The story of Bon Iver’s For Emma, Forever Ago is well known, over told, fertile ground for a novel (literally), and treated with a heavy dose of press-overload forced cynicism. Not to mention that most Wisconsinites can name at least seven relatives who have had existential meltdowns over a breakup in a cabin up north. But there’s an element of Justin Vernon’s indie rock god origin story that is relevant to his career, the five years off between his Grammy-winning, self-titled sophomore album, and the weird numerology and press photos for his fantastic new one, 22, A Million that has been under-told, if that’s possible. Vernon didn’t just retire to a cabin to write an album about his breakup; he went to the cabin as a way of beating a hasty retreat from his life, resigning himself to just being a dude from Eau Claire who has a little musical talent and occasionally busts out the guitar when he’s sad. It wasn’t a marketing gimmick; he didn’t do it so he’d have something to talk to the press about. Kids from Eau Claire don’t grow up to be in a band that tours the world. Kids from Eau Claire don’t receive Best New Music on Pitchfork or win Best New Artist at the Grammys. Vernon had no reason to expect that when he shut the door behind him, leaving the cabin and returning to society, that he’d be spearheading rebuilding efforts in the downtown of his hometown or running a hugely successful music festival in the next decade.
He also would have never expected to be included in dozens of roundups of “Anticipated Albums” in basically every publication since his sophomore album Bon Iver, Bon Iver came out. He responded to the outcrying of approval for For Emma on that one with more windswept arrangements, more oblique lyrics, and a general mood of making things “difficult”—it was the arty sophomore album every great art-oriented band makes—but when that only led to more tours, more fans, and more Kanye West song placements, he was left, as he tells it, feeling like he had said everything he had to say. So he retreated again. He took time off. He produced a million albums, played in side projects, and started that festival. He helped remodel a hotel. He seemed ready to let Bon Iver go, just like he let DeYarmond Edison, the band he left to go to that cabin, go.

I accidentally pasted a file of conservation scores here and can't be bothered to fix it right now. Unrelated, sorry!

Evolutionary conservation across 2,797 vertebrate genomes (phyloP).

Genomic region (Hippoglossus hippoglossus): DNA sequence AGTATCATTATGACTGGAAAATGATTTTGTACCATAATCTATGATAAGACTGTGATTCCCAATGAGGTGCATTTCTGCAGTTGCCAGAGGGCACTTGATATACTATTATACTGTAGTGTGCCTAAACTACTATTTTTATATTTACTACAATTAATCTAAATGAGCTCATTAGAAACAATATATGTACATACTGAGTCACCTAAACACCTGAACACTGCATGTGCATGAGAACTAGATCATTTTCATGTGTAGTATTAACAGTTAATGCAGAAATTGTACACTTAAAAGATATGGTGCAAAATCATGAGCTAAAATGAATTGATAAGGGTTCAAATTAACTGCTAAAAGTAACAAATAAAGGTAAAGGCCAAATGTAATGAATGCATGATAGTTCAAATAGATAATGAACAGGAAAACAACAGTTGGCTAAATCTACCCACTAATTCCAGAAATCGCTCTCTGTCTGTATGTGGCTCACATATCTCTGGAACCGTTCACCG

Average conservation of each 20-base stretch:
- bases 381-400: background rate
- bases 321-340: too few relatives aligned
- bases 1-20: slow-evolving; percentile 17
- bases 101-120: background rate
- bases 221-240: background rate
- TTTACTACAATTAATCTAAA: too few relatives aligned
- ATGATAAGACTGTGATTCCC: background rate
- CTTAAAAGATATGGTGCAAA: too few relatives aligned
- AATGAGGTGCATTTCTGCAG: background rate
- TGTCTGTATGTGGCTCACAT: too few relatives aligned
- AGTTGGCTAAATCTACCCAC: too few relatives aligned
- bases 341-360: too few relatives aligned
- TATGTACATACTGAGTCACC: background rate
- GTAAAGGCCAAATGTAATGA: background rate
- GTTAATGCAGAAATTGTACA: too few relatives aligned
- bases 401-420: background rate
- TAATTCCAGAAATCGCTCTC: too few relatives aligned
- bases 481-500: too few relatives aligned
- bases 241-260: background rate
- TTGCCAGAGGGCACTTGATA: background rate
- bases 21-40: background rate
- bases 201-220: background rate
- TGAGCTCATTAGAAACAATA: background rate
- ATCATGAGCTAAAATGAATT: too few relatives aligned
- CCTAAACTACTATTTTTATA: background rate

But we’re here because he didn’t let Bon Iver go: here’s 22, A Million, the project’s third LP, and best. The pressure of following up Bon Iver is mostly manifest in the unpronounceable song titles, and the fact that sonically, this is about as divergent from the last two Bon Iver albums as possible. Gone are the acoustic guitar strums and the beautiful, vista-summoning orchestration, and in their place, layered, adventurous, sonically expansive electronic productions. Vernon solved the problem of having to follow up critically lauded albums by dodging them entirely. What we end up with is a distinct, rich album that rewards repeat listens.
The Bon Iver Stan will find a lot to pore over here. Where Vernon’s lyrics mostly veered personal on previous albums, here he goes metaphysical. There’s a song about math (“21 M♢♢N WATER”), a song about finding god in a relationship (“33 God”), a heavily-Auto-Tuned song about considering your own futility (“715 – CRΣΣKS”). There’s apparently a lot to decode in the numerology of the album—Vernon is represented by 22, the rest of humanity is called “a million”—but I don’t want the Lil’ Orphan Annie decoder ring to this thing; the pleasure of listening to this 50 times is trying to work this stuff out on your own.
You’re going to read a lot this week comparing 22 to Yeezus, since it seems like Vernon got influenced by the idea that beautiful pop music could also sound like it was coming from inside a malfunctioning The Matrix. The comparison makes sense only so far as Vernon sings on both; he’s actually been doing music like this for almost as long as he’s been doing Bon Iver; the electronics on 22 seem reserved and more controlled compared to the electronics on the two Volcano Choir albums Vernon worked on. Which is not to say that he shouldn’t be lauded for the electronic and varied production on 22, the contrary. Any criticisms that could be launched at him for sounding like a coffeehouse are going to be impossible to volley this time out; you can’t imagine your average knit-hat and scone establishment being able to play “10 d E A T h b R E a s T ⚄ ⚄" or “21 M♢♢N WATER” without part of their clientele being upset.
The album peaks with “666 ʇ,” a song Vernon first publicly performed at the first edition of Eaux Claires. Midway through, Vernon asks “What is left when unhungry?” a statement that might as well serve as the headline for every story about 22, A Million. Vernon started the Bon Iver project when all he had to his name was his music, and now, here he stands, the last lord of indie rock, not even sure six months ago that he was going to make another Bon Iver album. I don’t know if he figured out an answer to that question. But I know that I now have an answer for the best album of 2016: this one.
You can buy 22, A Million from our store now.